Steve Grand has never felt comfortable being labeled the “first openly gay country star,” yet that’s the description that stuck after he had a viral hit in the summer of 2013 with the song “All-American Boy.”

Grand never claimed to be a country artist, but it was easy to see the initial confusion. An unknown singer-songwriter from a small town in Illinois, he had written a familiar ode to unrequited love. Except it told Grand’s story of falling for another man who didn’t reciprocate his romantic feelings.

The lyrics had faint signifiers of what you might consider country (“ripped jeans, only drinks whiskey”) and some twang lurked in the music, but the video, which starred Grand, was more specifically in line with the genre. At one point an American flag gets hoisted from a car barreling down a country road, and handsome men cavort around a campfire. Oh, and they also go skinny-dipping.

It was instant click bait. The term is overused, but Grand, 25, really was an overnight sensation. Within a day of posting the video on his Facebook page, BuzzFeed caught wind of it and stoked the flames with the headline “Meet the First Openly Gay Male Country Star.”


Appearances on morning talk shows and CNN ensued, as did thinkpieces about the changing face of country music. With no record label or even a manager at the time, Grand had self-released the video using money he had scraped together playing in bars. He thought it would be special for some people, but he never expected the magnitude it took on.

“A moment like that is never sustainable,” Grand says on the phone from Lemont, the Chicago suburb where he lives. “I always knew that, and I’m proud of myself for anticipating that. A moment does not build a career, and now is the time I have to start doing the work. It’s the beginning, and I just got a little jump-start.”


More than a year and a half after the hype, Grand is finally taking his second step. With last Monday’s release of his debut album, he is staring down a tricky proposition: How do you build on what you became famous for, particularly when you don’t identify with it?

His new album is also called “All American Boy” (except the hyphen is mysteriously missing on the cover), and it moves well beyond his breakthrough hit. Even by commercial country’s standard of flirting with pop and rock influences, the album is not aimed at that market. Grand isn’t even sure if his team is servicing any singles to country radio.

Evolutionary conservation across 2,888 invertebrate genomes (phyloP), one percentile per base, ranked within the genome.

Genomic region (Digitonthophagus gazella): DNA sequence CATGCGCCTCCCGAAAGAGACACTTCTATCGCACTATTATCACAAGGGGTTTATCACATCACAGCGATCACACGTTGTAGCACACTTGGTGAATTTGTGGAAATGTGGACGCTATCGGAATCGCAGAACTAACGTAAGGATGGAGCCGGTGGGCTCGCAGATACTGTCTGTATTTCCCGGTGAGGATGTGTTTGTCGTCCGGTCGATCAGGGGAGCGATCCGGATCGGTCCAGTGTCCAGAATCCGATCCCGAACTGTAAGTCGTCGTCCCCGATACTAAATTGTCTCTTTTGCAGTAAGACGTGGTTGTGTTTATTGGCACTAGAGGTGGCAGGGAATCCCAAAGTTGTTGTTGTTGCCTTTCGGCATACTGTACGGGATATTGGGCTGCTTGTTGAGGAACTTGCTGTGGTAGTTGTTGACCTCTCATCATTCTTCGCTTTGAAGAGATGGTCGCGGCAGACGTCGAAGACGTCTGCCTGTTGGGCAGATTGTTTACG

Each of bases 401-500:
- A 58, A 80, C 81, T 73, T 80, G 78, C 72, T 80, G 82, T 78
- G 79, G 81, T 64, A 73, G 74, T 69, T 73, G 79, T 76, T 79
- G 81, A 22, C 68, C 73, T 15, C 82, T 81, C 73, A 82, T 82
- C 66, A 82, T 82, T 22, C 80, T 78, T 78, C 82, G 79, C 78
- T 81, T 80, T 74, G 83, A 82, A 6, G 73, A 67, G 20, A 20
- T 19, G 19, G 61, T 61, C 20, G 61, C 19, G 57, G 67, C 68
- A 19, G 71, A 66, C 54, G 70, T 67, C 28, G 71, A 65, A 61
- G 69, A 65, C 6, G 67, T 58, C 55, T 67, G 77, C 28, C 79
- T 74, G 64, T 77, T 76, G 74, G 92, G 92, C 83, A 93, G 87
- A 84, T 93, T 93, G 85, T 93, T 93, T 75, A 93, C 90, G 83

Instead, “All American Boy” buzzes with big power chords, full-throttle choruses, and classic-rock bombast. By design, it’s all over the place, from heart-on-sleeve ballads (“Lovin’ Again”) to stadium anthems (“We Are the Night”) to roadhouse rockers (“Whiskey Crime”). “Red, White, and Blue” is the biggest hit Bon Jovi never recorded in the 1980s, and with enough radio play, the folk-pop earworm “Stay” could be a summer jam.

Grand chose Aaron Johnson, who had worked with the Fray and Eve 6, to produce the album. Johnson says it took them a few attempts to figure out the direction of the music, which in the end didn’t matter as much as they expected.

“The beauty of Steve is that he’s not tied down to anything,” Johnson says. “He’s Steve Grand, and that’s it. He’s not about genre. There might be people who want him to be a country artist, but ultimately people love Steve for Steve.”


So much so that more than 4,900 backers contributed to a Kickstarter campaign to fund his new album. It raised close to $327,000, well over his target goal of $81,000, which he achieved in less than a day.

“I’m still pinching myself,” Grand says. “It’s so affirming to see how many people believed in me. In my darker moments where I question whether I should be doing this, if I’m good enough, all I have to do is look back and see that nearly 5,000 contributed to this project. That gets me right back on track.”

Grand clearly has his fans, but he also has his detractors, and he’s disappointed that some of them have come from within his own community.

“How fast people want to turn on someone just amazes me,” he says of the inevitable backlash. “I hadn’t even done anything yet, and people were already trying to investigate my life and make me out to be some product or someone who’s not authentic. People were really eager to find fault in me.”

His voice rises.

“I still really struggle with that,” he adds. “I was bullied pretty bad growing up, but I’ve been treated far worse by some gay people since I released ‘All-American Boy.’ I think that’s sad. And people say, ‘Well, you asked for that,’ but no, actually, I didn’t ask for that.”


Grand bemoans the fact that a Google search for his name yields dozens of photos of him in various states of undress. He stresses those are from photo shoots he did six years ago, when he was 19. “I don’t shy away from them,” he says, “but that’s not what I’m about as an artist, and it has nothing to do with where I am now.”

(To be clear, Grand is not exactly modest about his Greek-god physique: When he did the ALS Ice Bucket Challenge last year, he posted a Facebook photo of himself afterward — nude, save for a strategically placed [hand?] towel.)

“I don’t care about being famous. I really just want my work to speak for itself,” he says. “Putting yourself out there and making yourself vulnerable definitely takes its toll on you. But it’s the best decision I’ve made, and I’m going with it.”

James Reed can be reached at james.reed@globe.com. Follow him on Twitter @GlobeJamesReed.